dwelt among the people—that is, was made free.

The king of Babylon’s officers were very religious to their prince’s order, and take the prophet out of prison. For the latter part of the 14th verse, it seems but an anticipation of what we shall find related more fully and particularly Jeremiah 40.; or else so ought to be translated yet, as appeareth from the first verse of the next chapter, from whence it is plain that the prophet was also bound in chains amongst them that were carried away captive, and not discharged until he came at Ramah, which probably might be in that hurry of affairs; though the princes at first freed him from prison, the under officers not so diligently observing their special charge relating to Jeremiah, the neglect of which the captain of the guard observing when he came as far as Ramah, himself took care in it, as we shall find, Jeremiah 40; after which, upon his choice, he was committed to Gedaliah the son of Ahikam, whom the king of Babylon made governor over the country. Even they sent and took Jeremiah out of the court of the prison,.... Where he was, when Jerusalem was taken, Jeremiah 38:28; and where he remained until this order came:

and committed him unto Gedaliah the son of Ahikam the son of Shaphan; the father of this person seems to be the same who saved Jeremiah from being delivered into the hand of the people, to be put to death by them, in Jehoiakim's reign, Jeremiah 26:24; and he himself was doubtless a prince of Judah, that deserted to the Chaldeans during the siege, and was in esteem with them, and appointed a governor over those that were left in the land: now what is here recorded was not done immediately after Jeremiah was taken out of the court of the prison; for however it was, whether through the multiplicity of business, or the neglect of inferior officers, who did not attend to the charge the captain of the guard gave them concerning Jeremiah; though he was taken out of prison, he was bound in chains, and carried among the captives to Ramah; where, very probably, Nebuzaradan, looking over his prisoners, to his great surprise finds the prophet among them; when he released him, and, after some discourse with him, sent him to Gedaliah; see Jeremiah 40:1;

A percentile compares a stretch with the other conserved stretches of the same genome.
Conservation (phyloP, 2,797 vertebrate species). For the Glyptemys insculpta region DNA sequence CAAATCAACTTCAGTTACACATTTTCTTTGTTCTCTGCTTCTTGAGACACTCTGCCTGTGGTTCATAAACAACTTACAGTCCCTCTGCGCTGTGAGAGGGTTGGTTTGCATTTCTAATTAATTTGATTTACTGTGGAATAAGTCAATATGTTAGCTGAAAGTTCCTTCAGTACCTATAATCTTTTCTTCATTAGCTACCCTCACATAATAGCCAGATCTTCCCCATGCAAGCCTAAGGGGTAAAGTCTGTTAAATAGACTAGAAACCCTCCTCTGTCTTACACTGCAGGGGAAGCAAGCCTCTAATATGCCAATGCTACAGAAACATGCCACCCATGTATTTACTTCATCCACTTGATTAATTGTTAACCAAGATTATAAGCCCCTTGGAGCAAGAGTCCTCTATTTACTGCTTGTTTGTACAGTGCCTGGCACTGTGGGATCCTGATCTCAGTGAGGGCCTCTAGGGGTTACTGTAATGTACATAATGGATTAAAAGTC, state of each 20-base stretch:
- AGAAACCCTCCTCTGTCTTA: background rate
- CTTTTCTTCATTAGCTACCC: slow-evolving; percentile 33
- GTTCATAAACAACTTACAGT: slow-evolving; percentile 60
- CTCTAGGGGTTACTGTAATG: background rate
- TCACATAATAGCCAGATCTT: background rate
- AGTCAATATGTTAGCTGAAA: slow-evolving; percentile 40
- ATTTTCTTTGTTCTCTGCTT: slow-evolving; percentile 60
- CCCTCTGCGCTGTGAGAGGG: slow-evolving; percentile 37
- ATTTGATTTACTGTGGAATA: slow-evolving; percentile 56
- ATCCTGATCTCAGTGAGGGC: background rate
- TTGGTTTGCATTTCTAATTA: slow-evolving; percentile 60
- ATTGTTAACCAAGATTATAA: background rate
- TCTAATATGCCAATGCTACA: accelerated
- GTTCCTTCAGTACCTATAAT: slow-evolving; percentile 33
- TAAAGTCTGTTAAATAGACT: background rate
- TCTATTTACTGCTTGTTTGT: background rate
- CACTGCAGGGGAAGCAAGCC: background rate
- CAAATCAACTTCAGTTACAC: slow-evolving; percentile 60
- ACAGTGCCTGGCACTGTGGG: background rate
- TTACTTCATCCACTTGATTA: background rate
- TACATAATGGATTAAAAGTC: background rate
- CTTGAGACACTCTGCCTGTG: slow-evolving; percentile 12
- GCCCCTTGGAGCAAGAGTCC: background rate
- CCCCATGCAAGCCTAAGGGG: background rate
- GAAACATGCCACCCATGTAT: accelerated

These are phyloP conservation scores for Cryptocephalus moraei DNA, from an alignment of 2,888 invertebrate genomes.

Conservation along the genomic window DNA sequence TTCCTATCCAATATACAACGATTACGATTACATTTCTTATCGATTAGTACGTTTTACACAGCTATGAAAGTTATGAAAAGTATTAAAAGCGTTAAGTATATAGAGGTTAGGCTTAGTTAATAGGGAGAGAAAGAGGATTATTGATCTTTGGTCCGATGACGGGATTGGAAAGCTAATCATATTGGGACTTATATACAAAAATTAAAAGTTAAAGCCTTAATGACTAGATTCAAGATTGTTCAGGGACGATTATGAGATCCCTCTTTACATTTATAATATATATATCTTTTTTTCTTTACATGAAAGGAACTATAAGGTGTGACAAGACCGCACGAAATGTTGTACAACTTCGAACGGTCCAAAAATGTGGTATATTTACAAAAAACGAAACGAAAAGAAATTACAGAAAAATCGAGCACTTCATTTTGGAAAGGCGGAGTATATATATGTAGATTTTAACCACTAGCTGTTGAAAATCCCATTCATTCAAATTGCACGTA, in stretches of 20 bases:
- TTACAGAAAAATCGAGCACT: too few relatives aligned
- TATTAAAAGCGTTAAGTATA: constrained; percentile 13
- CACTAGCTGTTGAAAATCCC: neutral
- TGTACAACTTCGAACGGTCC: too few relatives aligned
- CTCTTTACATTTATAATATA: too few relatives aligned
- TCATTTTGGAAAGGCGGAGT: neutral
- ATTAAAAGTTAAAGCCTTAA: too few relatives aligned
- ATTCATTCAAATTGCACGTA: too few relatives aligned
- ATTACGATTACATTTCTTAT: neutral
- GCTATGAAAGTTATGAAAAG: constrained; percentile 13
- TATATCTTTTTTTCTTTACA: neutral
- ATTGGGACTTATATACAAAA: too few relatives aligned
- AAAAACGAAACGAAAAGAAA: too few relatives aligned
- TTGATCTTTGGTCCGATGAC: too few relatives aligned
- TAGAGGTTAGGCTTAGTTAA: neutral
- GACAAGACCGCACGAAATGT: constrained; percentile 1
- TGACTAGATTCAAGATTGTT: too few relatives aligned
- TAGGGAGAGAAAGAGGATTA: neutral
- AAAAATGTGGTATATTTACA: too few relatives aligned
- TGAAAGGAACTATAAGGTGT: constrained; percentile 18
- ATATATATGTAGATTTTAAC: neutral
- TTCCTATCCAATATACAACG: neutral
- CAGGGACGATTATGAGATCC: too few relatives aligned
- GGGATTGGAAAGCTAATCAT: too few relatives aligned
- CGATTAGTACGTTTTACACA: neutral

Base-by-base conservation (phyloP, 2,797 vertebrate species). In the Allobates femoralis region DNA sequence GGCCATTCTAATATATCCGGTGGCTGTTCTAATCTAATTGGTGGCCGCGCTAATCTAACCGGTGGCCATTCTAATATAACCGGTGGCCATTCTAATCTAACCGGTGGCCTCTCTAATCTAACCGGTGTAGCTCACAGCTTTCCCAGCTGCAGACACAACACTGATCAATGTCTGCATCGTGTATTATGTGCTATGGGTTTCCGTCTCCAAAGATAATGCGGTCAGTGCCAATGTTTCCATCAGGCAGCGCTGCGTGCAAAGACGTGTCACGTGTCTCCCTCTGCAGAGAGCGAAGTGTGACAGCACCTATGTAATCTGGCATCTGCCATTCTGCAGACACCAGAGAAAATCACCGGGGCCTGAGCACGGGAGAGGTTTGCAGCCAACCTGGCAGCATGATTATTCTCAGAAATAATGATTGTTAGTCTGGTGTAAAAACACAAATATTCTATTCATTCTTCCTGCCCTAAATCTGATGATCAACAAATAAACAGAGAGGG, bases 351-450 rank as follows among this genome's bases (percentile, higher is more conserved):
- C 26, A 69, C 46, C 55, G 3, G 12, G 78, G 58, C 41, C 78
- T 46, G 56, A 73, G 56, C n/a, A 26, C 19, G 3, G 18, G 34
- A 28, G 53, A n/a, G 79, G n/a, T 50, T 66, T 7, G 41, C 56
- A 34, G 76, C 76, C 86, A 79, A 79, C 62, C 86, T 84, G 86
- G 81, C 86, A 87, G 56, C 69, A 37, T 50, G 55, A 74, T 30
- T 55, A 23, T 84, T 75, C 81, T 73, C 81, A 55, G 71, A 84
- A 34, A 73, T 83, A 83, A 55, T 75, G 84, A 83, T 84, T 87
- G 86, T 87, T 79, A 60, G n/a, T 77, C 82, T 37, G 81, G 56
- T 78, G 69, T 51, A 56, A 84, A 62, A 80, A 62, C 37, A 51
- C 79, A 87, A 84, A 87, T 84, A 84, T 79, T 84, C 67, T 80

that he should carry him home; or, "to the house" (o); either to the house of Gedaliah, as Kimchi; or rather to the house of Jeremiah in Anathoth:

so he dwelt among the people; that were left in the land, being at full liberty.

(o) "in domum", Schmidt; "ad domum", Pagninus, Montanus.

Even they sent, and took Jeremiah out of the court of the prison, and committed him to {f} Gedaliah the son of Ahikam the son of Shaphan, that he should carry him home: so he dwelt among the people.